Understanding migraine headaches is critical in guiding patients to relief.
Migraine headaches are a common neurological condition that can profoundly affect one’s overall quality of life.
According to the National Headache Foundation and the American Migraine Study, approximately 30 million people in the United States are affected by migraine headaches.1,2
The World Health Organization (WHO) ranks migraine as number 19 among the medical conditions that contribute most to disability worldwide.1
Migraines most commonly affect patients between the ages of 25 and 50 years, and they are 3 times more prevalent in women than in men.3,4
Approximately 80% of those with migraines have a familial history of the condition, indicating a possible genetic link.1,4-7
In addition, approximately 5% to 10% of children experience migraines.4
Migraine headaches are often characterized by “pounding” pain that is typically unilateral and frequently described as intense and throbbing.1,3-5
Migraine headaches can be categorized into 2 subtypes: those with and without aura.6,7
Approximately 20% of migraine patients fall into the former subtype and may experience an aura with generally abrupt onset before experiencing migraine pain.1,4
Along with pain, some migraine patients also report heightened sensitivity to light, noise, or odors, as well as nausea and vomiting.1,4-7
The typical duration of migraines can range from a few hours up to 3 days.4-7
Many women experience migraine attacks during the premenstrual cycle, but migraines may also occur during and after the menstrual cycle.7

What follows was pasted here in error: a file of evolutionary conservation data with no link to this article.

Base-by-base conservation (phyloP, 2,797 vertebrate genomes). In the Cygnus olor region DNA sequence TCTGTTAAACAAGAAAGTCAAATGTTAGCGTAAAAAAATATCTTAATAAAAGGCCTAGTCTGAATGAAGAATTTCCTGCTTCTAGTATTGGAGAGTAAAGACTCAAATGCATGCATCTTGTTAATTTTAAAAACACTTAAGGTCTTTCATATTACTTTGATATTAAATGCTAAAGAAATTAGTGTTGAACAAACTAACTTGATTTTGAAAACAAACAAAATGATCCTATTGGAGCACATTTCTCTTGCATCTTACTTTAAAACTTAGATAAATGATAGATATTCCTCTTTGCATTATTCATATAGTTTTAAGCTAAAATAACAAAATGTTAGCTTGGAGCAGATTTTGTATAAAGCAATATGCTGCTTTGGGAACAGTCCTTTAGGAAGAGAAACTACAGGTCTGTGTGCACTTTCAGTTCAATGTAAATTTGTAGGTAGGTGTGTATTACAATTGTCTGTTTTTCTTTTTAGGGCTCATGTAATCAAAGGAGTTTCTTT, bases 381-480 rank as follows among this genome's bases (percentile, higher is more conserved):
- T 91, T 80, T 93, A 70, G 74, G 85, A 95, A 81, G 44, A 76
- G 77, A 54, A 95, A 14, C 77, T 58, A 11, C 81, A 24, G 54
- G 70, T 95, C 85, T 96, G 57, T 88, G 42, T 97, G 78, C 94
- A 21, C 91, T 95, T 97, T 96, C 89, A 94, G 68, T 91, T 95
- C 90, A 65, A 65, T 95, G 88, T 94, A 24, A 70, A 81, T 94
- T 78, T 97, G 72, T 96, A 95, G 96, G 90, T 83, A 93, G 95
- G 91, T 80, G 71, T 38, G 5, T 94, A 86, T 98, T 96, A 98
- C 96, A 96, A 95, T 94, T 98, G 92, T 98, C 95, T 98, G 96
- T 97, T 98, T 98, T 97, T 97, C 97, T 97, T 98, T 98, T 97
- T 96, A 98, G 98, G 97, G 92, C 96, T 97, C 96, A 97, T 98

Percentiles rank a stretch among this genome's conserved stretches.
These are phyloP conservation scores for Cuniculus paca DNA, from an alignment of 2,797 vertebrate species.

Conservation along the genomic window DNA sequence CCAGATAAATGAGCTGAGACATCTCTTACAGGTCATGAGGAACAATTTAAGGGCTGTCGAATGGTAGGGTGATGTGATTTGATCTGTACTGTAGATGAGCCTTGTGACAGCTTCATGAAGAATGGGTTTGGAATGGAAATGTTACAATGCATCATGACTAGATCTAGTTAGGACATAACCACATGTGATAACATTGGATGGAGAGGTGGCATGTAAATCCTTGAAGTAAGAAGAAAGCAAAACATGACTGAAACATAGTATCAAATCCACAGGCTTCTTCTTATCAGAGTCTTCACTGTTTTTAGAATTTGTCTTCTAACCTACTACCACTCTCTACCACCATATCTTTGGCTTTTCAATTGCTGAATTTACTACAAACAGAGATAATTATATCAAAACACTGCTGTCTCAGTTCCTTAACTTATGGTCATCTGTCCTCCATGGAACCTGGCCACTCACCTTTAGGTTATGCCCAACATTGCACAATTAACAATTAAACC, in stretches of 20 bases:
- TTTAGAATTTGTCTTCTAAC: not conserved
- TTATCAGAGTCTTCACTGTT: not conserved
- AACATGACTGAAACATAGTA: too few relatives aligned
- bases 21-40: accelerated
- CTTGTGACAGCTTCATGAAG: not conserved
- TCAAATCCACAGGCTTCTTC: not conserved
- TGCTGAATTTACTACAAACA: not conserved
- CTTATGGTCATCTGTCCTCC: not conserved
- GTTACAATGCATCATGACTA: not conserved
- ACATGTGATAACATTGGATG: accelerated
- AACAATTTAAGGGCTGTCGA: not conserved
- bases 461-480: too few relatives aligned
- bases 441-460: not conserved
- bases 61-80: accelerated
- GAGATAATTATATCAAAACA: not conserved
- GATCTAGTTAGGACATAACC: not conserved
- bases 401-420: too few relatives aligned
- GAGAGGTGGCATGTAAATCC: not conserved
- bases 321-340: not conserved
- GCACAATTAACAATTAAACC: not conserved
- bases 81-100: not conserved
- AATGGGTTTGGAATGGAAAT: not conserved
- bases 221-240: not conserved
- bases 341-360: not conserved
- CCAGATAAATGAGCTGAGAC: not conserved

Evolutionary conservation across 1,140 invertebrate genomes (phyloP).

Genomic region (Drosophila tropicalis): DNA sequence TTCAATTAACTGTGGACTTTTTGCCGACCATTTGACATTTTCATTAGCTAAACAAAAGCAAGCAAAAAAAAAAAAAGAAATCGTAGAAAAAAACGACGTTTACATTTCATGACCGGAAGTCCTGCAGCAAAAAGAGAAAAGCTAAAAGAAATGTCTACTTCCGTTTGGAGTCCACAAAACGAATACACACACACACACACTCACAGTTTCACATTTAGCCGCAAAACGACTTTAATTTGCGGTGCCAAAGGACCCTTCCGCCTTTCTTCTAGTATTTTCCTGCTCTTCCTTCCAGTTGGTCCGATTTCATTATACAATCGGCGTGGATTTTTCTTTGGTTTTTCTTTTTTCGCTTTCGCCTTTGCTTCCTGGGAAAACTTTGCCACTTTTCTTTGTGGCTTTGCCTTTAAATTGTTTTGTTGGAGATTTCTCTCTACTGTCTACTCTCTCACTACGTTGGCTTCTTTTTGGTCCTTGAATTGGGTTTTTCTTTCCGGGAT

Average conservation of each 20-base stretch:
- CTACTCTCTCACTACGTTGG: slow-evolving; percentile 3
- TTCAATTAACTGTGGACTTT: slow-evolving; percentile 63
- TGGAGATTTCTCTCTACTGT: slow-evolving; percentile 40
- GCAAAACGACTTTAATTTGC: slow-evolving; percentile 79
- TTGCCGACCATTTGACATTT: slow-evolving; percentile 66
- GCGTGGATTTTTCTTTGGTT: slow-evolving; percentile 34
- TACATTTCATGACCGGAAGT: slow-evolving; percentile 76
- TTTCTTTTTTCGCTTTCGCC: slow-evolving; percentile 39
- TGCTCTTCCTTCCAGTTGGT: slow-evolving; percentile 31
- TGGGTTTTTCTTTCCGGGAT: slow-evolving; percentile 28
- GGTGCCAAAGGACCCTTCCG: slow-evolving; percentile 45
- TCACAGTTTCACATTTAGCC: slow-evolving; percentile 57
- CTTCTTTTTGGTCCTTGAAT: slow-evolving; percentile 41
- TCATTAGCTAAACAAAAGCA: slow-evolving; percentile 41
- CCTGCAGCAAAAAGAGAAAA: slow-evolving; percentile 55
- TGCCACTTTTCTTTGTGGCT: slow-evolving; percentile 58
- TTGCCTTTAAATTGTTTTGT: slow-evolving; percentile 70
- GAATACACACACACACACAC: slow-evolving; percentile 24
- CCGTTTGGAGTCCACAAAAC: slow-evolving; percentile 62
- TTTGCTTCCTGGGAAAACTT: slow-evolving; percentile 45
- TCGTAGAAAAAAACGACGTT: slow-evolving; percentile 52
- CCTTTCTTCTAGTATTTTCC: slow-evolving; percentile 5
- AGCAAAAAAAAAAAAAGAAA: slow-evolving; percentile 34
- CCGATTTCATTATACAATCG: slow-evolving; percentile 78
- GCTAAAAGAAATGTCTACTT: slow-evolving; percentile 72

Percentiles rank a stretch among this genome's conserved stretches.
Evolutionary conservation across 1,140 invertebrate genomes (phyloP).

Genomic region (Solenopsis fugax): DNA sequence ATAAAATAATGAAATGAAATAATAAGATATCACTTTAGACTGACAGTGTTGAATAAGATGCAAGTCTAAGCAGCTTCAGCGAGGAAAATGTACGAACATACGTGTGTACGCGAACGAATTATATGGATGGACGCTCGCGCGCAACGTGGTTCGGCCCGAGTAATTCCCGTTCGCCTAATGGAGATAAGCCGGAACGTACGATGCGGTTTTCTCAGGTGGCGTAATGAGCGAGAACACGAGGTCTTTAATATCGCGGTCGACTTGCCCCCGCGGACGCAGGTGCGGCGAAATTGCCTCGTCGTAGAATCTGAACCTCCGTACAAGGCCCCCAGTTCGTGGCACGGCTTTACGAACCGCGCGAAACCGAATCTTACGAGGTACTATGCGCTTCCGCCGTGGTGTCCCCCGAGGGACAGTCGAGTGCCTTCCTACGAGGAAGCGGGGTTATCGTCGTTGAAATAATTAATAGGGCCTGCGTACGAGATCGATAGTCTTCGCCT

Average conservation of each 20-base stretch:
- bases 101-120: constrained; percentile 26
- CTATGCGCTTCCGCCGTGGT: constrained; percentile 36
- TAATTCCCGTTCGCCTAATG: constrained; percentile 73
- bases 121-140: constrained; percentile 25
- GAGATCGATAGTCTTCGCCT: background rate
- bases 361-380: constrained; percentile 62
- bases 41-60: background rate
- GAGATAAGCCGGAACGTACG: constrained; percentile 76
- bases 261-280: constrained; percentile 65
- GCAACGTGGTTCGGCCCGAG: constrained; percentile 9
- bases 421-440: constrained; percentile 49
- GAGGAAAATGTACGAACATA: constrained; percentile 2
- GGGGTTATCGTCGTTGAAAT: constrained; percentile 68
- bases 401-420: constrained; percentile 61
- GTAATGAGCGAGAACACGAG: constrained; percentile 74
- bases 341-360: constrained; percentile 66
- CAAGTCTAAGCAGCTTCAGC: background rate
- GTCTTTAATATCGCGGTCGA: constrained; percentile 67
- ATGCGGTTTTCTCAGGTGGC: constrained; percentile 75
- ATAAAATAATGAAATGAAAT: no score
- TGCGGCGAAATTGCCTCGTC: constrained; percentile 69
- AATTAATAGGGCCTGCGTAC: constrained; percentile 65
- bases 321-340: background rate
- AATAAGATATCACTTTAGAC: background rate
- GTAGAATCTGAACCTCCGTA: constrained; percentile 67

Some women may experience migraines during perimenopause and menopause as well.5,7,8
The exact cause of migraines is not known, but several factors have been identified as triggers for the headaches (Tables 1 and 2).
Nonprescription medications currently marketed for the treatment and management of mild to moderate migraines contain analgesics such as acetaminophen (APAP), ibuprofen, and aspirin (ASA). OTC migraine medications are available in a variety of formulations as single-entity or combination products (online Table 3). Some combination formulations, such as Excedrin Migraine, contain caffeine in addition to 1 or more analgesics. Pharmacists should advise patients to read product labels carefully, especially when using multi-ingredient products, to avoid potential toxicities, unnecessary drug use, or therapeutic duplications, since many cough, cold, flu, and allergy medications also contain analgesics.
Table 3: Examples of OTC Analgesics Marketed to Treat Migraine Headaches
Good Sense Migraine Formula
There are also a number of alternative or natural medications marketed for the relief and management of migraine symptoms, including Hyland’s Migraine Headache Relief Tablets and topical products such as WellPatch Migraine Cooling Pads and Be Kool Migraine Soft Gel Sheets. Other products marketed for migraines include Sinol All-Natural Nasal Spray for Fast Headache Relief, which contains the active ingredient capsaicin, from the pepper plant.
The Role of the Pharmacist